Friday, July 10, 2015

Foraging With Kids: A Review by Mikro

Mikro reviewed Wildman Steve Brill's book, Foraging with Kids for our homeschool group's newsletter:

foragemikro

I really enjoyed “Foraging With Kids” by Wildman Steve Brill. The book was more than just a field guide to edible plants. I especially liked the sections about the folklore, myth and superstitions about plants. I also enjoyed the plant poems. My favorite story was about how people can try to tell time with dandelions, which are nicknamed “the clock flower.” You will have to read the book to find out how a fairy story turned into this strange activity.

The book is organized by seasons so that way you know when to look for certain things. The photos were really clear and make it easy to identify the plants Wildman Steve talks about. We decided to field test the book by going foraging once it got warm enough.

We went foraging in a meadow near the Hudson River and in our own backyard. We took along Wildman Steve’s book and a bunch of baggies to collect plants with. We were able to identify the plants we found easily, except for one that we thought was purslane. We were not one hundred percent sure, so, as Wildman Steve tells us, we did not eat it.


meadow foragingmikro3

meadow2 foragingmikro2

We found wild onion, dandelions, violets, mint and wood sorrel. My mom likes wood sorrel and dandelions. I liked the mint and violets.


mint

violets wildonions

When we got home, we looked at the male and female parts of the flowers under a field microscope. Wildman Steve’s book has lots of suggestions for science lessons, which my mom and I both liked.

dandeliionanthers tipofvioletstamen

violetovaryinside violeteater dandelioneater

Foraging is a fun way to spend time outdoors. We had a really nice day outside and saw lots of birds as well as plants. I want to go foraging again later this spring and in the summer when there is more out there to find.

perchedkestrel redwing1

redwing2 kestrelinflight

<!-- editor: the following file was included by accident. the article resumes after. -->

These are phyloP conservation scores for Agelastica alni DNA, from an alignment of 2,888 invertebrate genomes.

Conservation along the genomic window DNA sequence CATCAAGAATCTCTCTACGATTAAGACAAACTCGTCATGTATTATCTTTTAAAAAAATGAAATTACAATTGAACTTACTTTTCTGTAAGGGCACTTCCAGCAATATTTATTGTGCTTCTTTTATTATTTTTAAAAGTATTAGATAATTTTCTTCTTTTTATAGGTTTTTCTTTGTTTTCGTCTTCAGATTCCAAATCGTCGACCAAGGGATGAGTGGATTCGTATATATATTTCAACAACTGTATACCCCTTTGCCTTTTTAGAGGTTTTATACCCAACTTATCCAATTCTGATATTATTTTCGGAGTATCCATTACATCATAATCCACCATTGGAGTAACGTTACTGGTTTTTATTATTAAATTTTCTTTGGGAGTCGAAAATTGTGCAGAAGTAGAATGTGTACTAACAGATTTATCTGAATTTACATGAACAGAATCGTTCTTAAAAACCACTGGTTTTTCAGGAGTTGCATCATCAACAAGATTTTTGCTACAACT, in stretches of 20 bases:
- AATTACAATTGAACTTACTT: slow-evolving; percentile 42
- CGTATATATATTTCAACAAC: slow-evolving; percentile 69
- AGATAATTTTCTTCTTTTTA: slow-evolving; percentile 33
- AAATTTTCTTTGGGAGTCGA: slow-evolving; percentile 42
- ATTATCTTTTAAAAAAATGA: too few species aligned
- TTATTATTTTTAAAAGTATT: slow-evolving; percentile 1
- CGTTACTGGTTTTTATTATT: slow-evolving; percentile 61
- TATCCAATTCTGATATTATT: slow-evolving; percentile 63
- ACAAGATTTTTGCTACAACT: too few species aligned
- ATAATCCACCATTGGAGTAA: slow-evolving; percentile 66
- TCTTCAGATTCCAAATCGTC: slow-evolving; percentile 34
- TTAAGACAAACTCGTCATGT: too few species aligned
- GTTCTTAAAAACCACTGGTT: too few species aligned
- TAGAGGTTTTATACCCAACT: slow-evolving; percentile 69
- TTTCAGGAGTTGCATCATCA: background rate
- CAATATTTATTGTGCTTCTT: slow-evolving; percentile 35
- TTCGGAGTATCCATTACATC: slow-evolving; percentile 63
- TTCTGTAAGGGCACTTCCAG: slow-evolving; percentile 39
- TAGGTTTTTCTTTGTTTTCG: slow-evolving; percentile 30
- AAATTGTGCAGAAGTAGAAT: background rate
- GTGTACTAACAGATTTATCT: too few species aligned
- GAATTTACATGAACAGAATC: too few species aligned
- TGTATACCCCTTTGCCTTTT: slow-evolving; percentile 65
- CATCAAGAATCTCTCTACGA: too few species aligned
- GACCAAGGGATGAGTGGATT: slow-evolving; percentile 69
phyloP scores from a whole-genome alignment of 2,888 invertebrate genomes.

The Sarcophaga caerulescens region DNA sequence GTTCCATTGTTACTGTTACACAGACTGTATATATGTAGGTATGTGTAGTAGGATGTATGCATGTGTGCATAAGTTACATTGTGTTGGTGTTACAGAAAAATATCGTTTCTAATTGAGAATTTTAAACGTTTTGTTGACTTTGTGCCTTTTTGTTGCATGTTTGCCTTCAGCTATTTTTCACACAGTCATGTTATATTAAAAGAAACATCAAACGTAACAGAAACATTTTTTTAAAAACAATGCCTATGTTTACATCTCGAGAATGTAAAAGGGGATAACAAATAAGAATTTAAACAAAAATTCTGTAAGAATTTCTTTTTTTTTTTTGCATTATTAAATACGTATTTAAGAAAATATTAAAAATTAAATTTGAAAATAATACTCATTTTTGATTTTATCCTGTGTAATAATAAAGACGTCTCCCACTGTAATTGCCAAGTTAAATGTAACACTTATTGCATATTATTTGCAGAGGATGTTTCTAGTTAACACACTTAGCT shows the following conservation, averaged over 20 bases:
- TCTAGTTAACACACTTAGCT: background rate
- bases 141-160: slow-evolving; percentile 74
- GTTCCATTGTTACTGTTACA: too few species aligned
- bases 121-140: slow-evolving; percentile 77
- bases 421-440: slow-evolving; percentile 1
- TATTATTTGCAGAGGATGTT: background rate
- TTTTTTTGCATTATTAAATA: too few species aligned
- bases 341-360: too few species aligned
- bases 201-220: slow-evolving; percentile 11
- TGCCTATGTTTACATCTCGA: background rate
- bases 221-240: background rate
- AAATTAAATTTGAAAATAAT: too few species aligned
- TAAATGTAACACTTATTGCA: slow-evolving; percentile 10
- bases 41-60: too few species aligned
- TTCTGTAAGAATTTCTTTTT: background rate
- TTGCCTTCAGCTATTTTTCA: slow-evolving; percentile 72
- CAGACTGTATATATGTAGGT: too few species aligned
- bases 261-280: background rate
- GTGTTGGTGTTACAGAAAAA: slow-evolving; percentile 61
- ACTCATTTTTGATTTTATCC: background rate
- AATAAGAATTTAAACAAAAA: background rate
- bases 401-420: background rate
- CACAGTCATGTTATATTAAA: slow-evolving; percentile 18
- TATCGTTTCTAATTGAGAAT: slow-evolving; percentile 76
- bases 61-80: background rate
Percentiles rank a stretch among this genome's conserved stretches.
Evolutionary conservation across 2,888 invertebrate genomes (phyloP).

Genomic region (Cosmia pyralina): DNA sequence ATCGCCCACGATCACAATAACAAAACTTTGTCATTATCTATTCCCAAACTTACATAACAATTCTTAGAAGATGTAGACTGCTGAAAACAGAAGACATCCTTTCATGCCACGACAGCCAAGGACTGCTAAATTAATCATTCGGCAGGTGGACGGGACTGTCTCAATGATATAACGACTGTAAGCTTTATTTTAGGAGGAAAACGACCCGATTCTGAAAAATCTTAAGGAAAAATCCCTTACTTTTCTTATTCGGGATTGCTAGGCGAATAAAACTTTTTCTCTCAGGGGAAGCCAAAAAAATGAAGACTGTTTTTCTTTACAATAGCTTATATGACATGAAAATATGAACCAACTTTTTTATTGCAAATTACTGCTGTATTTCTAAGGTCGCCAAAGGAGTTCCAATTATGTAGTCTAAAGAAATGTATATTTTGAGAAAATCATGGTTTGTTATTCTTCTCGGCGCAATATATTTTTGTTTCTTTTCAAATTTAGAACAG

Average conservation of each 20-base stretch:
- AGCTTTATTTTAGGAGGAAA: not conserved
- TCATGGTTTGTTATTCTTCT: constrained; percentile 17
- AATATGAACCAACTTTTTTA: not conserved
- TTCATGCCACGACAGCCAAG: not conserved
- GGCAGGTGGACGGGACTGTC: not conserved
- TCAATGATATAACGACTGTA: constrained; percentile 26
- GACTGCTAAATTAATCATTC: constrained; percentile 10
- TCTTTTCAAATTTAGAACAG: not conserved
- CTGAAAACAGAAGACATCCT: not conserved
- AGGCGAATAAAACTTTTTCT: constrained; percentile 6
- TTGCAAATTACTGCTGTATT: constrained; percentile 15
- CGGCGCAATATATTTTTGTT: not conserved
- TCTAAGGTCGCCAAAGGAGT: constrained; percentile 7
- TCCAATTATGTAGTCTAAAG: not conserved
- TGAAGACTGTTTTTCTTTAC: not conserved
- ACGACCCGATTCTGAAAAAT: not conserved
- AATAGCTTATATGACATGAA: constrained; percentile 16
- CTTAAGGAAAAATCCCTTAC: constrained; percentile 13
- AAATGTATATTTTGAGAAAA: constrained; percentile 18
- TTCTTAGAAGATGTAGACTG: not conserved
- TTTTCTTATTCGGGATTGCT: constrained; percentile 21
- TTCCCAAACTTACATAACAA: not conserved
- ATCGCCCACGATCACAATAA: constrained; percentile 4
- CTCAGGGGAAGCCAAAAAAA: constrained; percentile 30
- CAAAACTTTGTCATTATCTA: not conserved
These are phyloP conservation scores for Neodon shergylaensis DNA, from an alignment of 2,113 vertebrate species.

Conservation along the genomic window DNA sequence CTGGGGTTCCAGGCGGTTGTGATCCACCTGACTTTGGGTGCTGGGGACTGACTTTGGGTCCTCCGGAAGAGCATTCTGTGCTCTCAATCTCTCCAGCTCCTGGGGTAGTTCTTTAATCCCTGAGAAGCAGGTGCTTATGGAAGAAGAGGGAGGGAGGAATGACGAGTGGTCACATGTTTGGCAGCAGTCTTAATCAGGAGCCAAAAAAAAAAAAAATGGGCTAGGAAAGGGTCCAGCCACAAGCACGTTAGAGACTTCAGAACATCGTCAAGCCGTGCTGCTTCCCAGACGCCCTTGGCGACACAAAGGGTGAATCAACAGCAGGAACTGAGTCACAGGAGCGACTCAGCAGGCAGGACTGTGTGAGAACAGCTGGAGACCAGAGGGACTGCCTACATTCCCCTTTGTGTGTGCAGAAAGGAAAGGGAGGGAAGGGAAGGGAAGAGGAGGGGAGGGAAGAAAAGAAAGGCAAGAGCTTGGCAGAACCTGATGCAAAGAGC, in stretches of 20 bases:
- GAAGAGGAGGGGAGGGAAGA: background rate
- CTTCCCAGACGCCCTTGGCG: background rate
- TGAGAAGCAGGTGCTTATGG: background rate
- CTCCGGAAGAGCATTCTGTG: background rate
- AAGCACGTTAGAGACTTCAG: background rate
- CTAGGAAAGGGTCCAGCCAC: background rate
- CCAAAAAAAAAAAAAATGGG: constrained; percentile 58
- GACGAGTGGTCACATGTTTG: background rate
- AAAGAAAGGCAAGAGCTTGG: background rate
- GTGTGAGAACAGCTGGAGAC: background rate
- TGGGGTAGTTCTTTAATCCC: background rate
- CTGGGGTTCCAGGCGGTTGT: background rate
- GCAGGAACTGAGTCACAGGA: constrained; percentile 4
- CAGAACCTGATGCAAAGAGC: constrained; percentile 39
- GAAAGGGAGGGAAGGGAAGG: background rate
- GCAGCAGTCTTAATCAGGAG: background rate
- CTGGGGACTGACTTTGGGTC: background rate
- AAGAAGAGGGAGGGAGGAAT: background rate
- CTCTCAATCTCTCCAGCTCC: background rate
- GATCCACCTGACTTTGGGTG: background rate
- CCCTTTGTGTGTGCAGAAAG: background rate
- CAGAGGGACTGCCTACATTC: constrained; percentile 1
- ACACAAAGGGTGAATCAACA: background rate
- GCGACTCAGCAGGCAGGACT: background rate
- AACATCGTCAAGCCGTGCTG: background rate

I would recommend this book highly for all kids and families.


What an amazing day. It was still very early spring here on the day we foraged, and I was happy that we were able to find a few edible plants. (I promised to give the newsletter first go at publishing this, which is why it's only being posted now...) The walk also brought us some amazing non-botanical sights: an American Kestrel up close, and all sorts of song birds, but the highlight (besides the Kestrel) was a red winged blackbird displaying for a mate. To top it off, there was a spectacular sunset! Our fun day inspired a poem:

A Foraging Poem,
by Chele Coyne


We went to the park,
But not on a lark,
For we had a mission in mind.
With Steve Brill’s tome,
And a meadow to roam,
It’s amazing the food you can find.
Though winter’s barely over,
We found wood sorrel and clover,
Wild onions, mint, violets blue.
As we tramped along,
We heard the birds’ song.
Foraging’s a fun thing to do!

sunset

Have you ever gone foraging? What's your favorite wild edible?

Check out a field trip we took with Wildman Steve here.

Wednesday, May 6, 2015

Incredible Oceans at AMNH

We went to the American Museum of Natural History for a special program on "Incredible Oceans", part of the Milstein Science Series. We heard marine biologists Tierny Thys and Christine Huffard talk about their research, met them at their display on deep ocean life (where Mikro asked questions and got to see how octopuses see their world), checked out the exploration stations with microscopic pond life, cool ocean specimens on display, skeletons, fish made transparent via an enzymatic process, etc. Mikro also got to sculpt a tardigrade.

He got to talk to Mark Siddall (parasitologist, genomic researcher and curator of the amazing new "Life at the Limits" exhibit) about pursuing his interest in evolutionary biology.

We heard music inspired by animal oddballs from Michael Hearst and his band. And there was a live animal encounter with zoologist Jarod Miller's cool creatures.

What a great event!












April Field Trips: Theater

April Field Trips: Eldridge Street Synagogue